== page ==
EJL: Like Black Resonance, the soul book is a labor of love that examines both music and literature. Its focus is the 1960s-1970s, the era when “soul” becomes a keyword in black cultural politics. My sense is that soul discourse turns racialized suffering into a worldly badge of identity, or a kind of collective performative swagger. We see this in the work of artists like Aretha Franklin, Donny Hathaway, James Baldwin, and Audre Lorde, all of whom transmute deprivation into a performance of what I’m calling “stylized survivorship.” And this becomes especially important as Civil Rights shades into Black Power and so many leaders are being killed and we see this striking conservative retrenchment. Soul music, and the general concept of soul, helped people forge a way forward at that time
DJL: What role does social media and online communities play in facilitating change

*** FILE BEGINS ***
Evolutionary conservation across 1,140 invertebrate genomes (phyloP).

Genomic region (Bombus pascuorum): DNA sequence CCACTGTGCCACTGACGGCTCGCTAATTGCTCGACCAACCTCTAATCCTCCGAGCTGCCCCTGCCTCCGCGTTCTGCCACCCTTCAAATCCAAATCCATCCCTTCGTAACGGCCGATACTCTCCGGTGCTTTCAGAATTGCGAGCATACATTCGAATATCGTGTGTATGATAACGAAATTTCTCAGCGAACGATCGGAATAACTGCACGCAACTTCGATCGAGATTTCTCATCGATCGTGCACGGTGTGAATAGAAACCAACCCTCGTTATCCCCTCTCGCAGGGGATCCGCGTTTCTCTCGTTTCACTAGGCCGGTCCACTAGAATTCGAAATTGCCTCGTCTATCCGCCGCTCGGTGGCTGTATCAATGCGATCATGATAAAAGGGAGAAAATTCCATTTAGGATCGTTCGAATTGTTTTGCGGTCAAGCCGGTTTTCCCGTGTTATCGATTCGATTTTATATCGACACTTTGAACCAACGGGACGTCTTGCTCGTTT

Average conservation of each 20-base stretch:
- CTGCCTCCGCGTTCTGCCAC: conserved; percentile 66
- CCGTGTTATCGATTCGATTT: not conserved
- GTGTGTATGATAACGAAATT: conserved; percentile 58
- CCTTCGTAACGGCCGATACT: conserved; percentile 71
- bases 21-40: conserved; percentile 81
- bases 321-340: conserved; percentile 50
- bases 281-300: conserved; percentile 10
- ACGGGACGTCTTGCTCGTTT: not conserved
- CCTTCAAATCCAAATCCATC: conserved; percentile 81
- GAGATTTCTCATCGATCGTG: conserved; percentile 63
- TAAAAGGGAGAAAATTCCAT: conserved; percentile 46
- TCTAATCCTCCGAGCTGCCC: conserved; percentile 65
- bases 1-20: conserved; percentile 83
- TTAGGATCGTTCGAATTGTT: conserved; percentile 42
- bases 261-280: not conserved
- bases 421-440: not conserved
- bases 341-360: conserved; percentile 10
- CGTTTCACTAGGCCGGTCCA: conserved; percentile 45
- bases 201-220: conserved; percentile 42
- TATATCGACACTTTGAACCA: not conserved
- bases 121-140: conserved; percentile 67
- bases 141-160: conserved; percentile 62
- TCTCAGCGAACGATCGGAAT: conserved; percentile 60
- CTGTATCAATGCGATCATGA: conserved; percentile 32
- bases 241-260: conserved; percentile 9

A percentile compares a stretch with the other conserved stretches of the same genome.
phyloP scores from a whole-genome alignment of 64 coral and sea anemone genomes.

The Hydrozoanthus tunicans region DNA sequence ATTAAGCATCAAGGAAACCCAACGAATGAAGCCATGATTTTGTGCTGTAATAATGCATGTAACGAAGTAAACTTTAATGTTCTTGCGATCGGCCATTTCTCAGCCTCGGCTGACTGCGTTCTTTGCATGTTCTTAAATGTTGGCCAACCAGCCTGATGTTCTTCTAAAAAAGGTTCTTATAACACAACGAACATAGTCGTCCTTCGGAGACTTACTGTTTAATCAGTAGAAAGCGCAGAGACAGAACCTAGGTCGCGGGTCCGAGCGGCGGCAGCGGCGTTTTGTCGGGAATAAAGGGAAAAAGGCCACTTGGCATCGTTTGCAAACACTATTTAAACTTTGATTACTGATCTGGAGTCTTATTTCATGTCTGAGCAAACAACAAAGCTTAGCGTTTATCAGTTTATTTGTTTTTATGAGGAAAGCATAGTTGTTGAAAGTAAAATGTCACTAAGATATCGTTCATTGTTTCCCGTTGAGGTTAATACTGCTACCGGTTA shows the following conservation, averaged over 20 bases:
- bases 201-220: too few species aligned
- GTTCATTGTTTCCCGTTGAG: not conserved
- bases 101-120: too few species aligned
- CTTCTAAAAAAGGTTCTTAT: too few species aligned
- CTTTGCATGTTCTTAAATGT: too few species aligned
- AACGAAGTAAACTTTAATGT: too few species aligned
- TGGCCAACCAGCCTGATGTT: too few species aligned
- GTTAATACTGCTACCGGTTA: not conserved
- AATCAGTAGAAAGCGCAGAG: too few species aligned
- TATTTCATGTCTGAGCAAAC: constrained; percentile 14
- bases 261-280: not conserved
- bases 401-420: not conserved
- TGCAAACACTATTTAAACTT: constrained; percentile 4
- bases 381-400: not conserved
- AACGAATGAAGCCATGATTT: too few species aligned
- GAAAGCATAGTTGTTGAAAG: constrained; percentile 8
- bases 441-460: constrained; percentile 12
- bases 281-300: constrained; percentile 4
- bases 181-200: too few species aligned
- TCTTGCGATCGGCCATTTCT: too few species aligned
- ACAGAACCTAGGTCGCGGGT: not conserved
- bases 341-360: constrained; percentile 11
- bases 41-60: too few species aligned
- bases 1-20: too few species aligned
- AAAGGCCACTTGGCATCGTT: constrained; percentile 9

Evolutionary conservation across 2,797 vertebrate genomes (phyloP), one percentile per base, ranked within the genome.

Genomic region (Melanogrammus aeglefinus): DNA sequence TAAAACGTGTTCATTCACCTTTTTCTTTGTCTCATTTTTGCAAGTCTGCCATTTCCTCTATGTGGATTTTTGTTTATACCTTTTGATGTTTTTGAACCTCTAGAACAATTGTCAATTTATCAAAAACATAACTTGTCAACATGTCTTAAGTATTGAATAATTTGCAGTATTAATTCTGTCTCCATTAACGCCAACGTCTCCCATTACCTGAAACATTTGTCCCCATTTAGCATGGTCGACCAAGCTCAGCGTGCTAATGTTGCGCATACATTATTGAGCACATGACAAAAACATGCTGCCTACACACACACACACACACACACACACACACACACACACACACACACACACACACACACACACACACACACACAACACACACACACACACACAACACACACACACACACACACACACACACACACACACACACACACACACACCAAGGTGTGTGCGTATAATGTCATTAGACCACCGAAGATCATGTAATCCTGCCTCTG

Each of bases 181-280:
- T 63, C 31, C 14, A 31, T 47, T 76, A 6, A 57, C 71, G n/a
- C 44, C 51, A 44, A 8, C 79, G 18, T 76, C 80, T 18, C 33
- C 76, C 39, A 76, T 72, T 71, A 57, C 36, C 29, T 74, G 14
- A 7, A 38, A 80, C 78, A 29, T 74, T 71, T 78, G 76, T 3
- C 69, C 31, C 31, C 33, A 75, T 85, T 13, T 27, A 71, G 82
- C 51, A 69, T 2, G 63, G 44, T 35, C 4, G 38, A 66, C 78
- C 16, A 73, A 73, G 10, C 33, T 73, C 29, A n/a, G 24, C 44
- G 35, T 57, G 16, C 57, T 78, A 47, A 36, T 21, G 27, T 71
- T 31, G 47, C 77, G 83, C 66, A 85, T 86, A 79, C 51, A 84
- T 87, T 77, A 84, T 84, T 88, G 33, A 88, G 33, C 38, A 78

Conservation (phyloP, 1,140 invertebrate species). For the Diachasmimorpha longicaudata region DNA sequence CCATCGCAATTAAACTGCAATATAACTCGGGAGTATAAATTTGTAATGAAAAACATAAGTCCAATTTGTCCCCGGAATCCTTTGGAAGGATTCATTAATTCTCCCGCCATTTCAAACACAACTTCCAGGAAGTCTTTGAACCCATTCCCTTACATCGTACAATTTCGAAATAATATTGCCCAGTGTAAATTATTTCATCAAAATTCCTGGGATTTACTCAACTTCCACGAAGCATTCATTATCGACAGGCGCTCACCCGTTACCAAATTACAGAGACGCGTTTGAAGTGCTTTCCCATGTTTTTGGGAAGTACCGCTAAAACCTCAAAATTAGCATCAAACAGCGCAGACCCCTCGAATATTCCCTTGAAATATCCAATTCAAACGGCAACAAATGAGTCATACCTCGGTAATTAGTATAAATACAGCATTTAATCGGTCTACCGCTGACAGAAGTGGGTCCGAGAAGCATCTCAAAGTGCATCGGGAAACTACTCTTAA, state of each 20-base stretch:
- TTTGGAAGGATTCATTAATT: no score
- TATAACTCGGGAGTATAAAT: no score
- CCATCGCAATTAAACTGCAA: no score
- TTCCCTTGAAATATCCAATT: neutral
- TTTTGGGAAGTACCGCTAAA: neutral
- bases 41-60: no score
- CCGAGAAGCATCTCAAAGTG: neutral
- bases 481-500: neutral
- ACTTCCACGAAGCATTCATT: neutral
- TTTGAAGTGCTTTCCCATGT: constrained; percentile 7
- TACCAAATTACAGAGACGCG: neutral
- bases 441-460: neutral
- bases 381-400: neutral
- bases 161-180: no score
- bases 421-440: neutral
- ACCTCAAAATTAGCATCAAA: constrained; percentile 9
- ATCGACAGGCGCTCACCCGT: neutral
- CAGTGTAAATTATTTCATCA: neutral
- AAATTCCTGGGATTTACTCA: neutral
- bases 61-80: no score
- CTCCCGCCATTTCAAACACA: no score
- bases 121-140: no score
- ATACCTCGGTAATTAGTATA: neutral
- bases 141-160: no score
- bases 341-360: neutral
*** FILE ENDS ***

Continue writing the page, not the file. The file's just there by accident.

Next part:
But we know more about Trayvon Martin, Renisha McBride, Marissa Alexander, and efforts to seek justice for them than we might have otherwise. Social media activism also haunts us with the question of whose names we do not know. I personally learn so much from commentators like Brittney Cooper and Mychal Denzel Smith, and from a series like Regina Bradley’s “Outkasted Conversations.” And as someone who came of age long before Facebook, it’s also just a trip to see some of my long-time heroes in day-to-day action (not to say combat!). These intergenerational networks of scholars and parents and artists inspire me to write better and love more fiercely each day.